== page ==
Israel and Lebanon: a rabbi speaks out

As the international community inches closer to a Security Council resolution on this matter, I found an interesting statement from a Jewish Reform rabbi in California. Religion I feel has a role to play in solving the crisis – unfortunately, religion has been used in many conflicts including that in my birthplace of Northern Ireland as a pretext to kill or dispossess people rather than affirm life.

The full text is quoted in the link, but the text from Lerner makes three demands, which he describes as only the minimum steps necessary to stop the disaster. It is a nice change to see someone who has thought this out and wants peace which does not favour either side but allows each to live in peace.

  • a halt to attacks on Lebanon on Israel – such attacks, he argues, will not provide peace or security for Israel – and for Israel to provide humanitarian assistance and funds to repair the damage it has caused.
  • a halt to attacks on Israel by Hezbollah and Hamas – attacks which he argues played a central role in provoking the crisis and harm the cause of Palestinian and Lebanese independnece and democracy by driving decent Israelis into the hands of “militaristic and paranoid political leaders”.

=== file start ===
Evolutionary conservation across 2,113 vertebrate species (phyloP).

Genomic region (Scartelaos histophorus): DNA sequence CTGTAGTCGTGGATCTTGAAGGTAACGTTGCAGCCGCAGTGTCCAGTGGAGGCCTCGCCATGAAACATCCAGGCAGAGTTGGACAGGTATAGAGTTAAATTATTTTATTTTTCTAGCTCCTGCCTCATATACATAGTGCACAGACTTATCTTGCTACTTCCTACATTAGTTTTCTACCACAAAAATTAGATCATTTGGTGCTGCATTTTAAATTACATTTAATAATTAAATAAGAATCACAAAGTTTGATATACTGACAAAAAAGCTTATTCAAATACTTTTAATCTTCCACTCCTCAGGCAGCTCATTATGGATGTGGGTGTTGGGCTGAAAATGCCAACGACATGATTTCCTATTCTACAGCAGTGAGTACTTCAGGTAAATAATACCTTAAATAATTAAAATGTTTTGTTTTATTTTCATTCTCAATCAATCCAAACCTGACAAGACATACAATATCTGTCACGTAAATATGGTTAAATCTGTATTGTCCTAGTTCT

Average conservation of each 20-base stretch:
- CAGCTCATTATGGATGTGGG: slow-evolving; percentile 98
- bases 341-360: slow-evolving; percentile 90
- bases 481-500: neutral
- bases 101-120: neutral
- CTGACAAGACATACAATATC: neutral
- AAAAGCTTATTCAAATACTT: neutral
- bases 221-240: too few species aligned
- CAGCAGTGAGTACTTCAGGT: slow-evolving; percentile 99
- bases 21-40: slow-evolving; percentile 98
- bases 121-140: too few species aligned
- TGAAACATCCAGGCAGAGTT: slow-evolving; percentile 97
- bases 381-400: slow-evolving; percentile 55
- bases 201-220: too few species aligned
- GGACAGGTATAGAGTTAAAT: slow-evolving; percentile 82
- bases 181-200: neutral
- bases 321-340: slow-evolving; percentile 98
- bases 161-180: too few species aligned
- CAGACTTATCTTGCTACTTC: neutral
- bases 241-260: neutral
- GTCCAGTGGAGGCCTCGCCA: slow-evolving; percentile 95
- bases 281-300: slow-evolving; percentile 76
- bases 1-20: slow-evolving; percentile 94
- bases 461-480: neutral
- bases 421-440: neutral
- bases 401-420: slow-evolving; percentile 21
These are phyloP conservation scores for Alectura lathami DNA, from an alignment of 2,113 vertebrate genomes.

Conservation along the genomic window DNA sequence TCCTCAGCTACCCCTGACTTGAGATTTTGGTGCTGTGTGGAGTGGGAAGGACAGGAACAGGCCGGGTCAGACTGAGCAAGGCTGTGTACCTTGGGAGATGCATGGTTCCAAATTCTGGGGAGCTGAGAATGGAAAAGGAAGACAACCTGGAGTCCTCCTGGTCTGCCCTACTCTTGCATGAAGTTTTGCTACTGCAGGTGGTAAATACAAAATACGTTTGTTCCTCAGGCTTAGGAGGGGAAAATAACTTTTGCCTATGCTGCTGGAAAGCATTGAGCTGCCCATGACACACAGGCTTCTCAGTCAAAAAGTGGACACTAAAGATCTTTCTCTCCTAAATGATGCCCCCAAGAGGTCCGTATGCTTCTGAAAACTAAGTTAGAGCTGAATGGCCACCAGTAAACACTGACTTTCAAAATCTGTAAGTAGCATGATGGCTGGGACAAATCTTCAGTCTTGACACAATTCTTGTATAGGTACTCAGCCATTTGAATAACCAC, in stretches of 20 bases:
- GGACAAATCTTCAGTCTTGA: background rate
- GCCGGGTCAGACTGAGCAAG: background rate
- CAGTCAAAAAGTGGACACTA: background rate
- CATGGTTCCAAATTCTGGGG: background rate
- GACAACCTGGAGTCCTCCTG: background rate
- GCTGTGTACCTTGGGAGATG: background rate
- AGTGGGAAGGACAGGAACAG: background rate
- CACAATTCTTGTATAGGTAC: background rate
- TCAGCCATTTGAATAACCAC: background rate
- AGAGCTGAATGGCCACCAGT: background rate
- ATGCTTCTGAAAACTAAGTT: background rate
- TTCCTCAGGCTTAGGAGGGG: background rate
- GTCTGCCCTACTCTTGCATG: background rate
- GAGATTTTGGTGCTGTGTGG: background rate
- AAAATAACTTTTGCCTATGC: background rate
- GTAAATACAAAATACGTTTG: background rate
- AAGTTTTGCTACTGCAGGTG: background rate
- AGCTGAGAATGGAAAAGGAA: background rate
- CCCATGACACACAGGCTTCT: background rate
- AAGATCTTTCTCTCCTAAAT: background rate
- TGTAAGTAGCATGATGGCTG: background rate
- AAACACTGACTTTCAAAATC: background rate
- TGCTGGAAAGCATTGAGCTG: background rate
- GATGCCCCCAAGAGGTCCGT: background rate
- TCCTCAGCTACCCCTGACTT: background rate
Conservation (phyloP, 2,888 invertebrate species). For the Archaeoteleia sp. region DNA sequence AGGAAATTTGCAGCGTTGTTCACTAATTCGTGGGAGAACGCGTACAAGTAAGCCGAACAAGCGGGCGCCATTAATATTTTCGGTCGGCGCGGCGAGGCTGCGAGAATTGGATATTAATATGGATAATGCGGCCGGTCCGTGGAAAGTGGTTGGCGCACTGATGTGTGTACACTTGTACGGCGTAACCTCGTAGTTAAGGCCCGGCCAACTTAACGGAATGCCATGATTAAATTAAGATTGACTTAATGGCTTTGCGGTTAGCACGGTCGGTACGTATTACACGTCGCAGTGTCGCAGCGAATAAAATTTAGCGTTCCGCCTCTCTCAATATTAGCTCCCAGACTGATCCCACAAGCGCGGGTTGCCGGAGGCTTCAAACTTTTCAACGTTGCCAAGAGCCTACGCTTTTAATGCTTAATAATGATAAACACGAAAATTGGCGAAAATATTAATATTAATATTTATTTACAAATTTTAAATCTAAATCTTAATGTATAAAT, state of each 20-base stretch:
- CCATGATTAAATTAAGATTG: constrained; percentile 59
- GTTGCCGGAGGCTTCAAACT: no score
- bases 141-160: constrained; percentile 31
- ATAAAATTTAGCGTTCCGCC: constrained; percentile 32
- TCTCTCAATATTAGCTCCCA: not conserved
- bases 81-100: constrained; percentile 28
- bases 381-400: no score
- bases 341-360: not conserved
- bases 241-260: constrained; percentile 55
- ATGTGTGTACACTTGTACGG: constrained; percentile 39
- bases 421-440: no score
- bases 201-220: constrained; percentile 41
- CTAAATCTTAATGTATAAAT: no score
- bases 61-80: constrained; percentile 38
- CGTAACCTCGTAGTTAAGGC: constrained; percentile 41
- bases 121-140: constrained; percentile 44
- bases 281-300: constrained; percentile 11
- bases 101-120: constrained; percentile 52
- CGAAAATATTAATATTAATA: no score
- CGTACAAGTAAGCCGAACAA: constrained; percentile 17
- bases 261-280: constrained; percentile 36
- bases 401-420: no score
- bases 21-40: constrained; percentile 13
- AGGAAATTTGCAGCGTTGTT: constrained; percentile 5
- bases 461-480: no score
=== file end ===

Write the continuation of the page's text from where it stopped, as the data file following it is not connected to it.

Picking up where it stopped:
• for the US government and international community to call for an immediate ceasefire – he argues the US has become a party to the violence which, together with Iraq, are creating enmity towards the US and Israel.

Lerner then calls for an International Peace Conference to impose a solution – “Why do we say “impose”? There are too many forces in each country in the region who are committed to continuing this struggle forever.” While I agree with him, I don’t agree that imposing a solution from outside will necessarily help to solve the situation. One key emphasis is a viable Palestinian state and a return to the 1967 borders.

Lerner also calls for a “new spirit of open-heartedness and reconciliation”, as each side needs to recognise the humanity of the other and stop demeaning the other in media, religious institutions and educational systems. He believes the fundamental “goodness and generosity” in humanity, led by those with the financial means to be generous, will ultimately fix not just this situation but wider world problems. For those who disagree or find this an unrealistic possibility, he answers his critics at length in this piece and I do suggest reading it.

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